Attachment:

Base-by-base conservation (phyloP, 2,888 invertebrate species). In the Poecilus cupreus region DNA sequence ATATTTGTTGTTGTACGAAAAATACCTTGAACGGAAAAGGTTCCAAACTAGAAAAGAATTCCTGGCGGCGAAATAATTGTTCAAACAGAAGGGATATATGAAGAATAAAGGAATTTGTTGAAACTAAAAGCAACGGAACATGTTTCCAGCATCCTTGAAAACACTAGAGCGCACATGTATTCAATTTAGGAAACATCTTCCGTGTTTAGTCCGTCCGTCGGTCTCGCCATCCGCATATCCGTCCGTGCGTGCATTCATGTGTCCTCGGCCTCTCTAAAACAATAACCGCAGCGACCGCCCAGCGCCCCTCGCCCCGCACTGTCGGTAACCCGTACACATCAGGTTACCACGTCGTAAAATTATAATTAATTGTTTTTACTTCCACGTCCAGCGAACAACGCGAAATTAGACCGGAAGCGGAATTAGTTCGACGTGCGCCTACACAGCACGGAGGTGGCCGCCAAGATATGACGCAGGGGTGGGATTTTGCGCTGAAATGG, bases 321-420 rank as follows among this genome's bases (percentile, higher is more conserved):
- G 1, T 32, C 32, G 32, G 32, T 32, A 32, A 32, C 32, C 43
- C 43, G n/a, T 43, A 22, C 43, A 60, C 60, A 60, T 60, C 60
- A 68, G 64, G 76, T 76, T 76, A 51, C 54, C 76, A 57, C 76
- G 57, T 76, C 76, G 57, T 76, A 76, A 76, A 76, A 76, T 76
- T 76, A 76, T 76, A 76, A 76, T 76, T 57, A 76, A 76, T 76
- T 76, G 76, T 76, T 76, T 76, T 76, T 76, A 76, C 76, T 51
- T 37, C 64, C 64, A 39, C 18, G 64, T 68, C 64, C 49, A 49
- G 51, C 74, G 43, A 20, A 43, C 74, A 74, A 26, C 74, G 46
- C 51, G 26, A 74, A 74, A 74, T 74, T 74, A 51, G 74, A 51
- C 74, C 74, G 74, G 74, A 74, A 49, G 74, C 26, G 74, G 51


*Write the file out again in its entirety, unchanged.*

Base-by-base conservation (phyloP, 2,888 invertebrate species). In the Poecilus cupreus region DNA sequence ATATTTGTTGTTGTACGAAAAATACCTTGAACGGAAAAGGTTCCAAACTAGAAAAGAATTCCTGGCGGCGAAATAATTGTTCAAACAGAAGGGATATATGAAGAATAAAGGAATTTGTTGAAACTAAAAGCAACGGAACATGTTTCCAGCATCCTTGAAAACACTAGAGCGCACATGTATTCAATTTAGGAAACATCTTCCGTGTTTAGTCCGTCCGTCGGTCTCGCCATCCGCATATCCGTCCGTGCGTGCATTCATGTGTCCTCGGCCTCTCTAAAACAATAACCGCAGCGACCGCCCAGCGCCCCTCGCCCCGCACTGTCGGTAACCCGTACACATCAGGTTACCACGTCGTAAAATTATAATTAATTGTTTTTACTTCCACGTCCAGCGAACAACGCGAAATTAGACCGGAAGCGGAATTAGTTCGACGTGCGCCTACACAGCACGGAGGTGGCCGCCAAGATATGACGCAGGGGTGGGATTTTGCGCTGAAATGG, bases 321-420 rank as follows among this genome's bases (percentile, higher is more conserved):
- G 1, T 32, C 32, G 32, G 32, T 32, A 32, A 32, C 32, C 43
- C 43, G n/a, T 43, A 22, C 43, A 60, C 60, A 60, T 60, C 60
- A 68, G 64, G 76, T 76, T 76, A 51, C 54, C 76, A 57, C 76
- G 57, T 76, C 76, G 57, T 76, A 76, A 76, A 76, A 76, T 76
- T 76, A 76, T 76, A 76, A 76, T 76, T 57, A 76, A 76, T 76
- T 76, G 76, T 76, T 76, T 76, T 76, T 76, A 76, C 76, T 51
- T 37, C 64, C 64, A 39, C 18, G 64, T 68, C 64, C 49, A 49
- G 51, C 74, G 43, A 20, A 43, C 74, A 74, A 26, C 74, G 46
- C 51, G 26, A 74, A 74, A 74, T 74, T 74, A 51, G 74, A 51
- C 74, C 74, G 74, G 74, A 74, A 49, G 74, C 26, G 74, G 51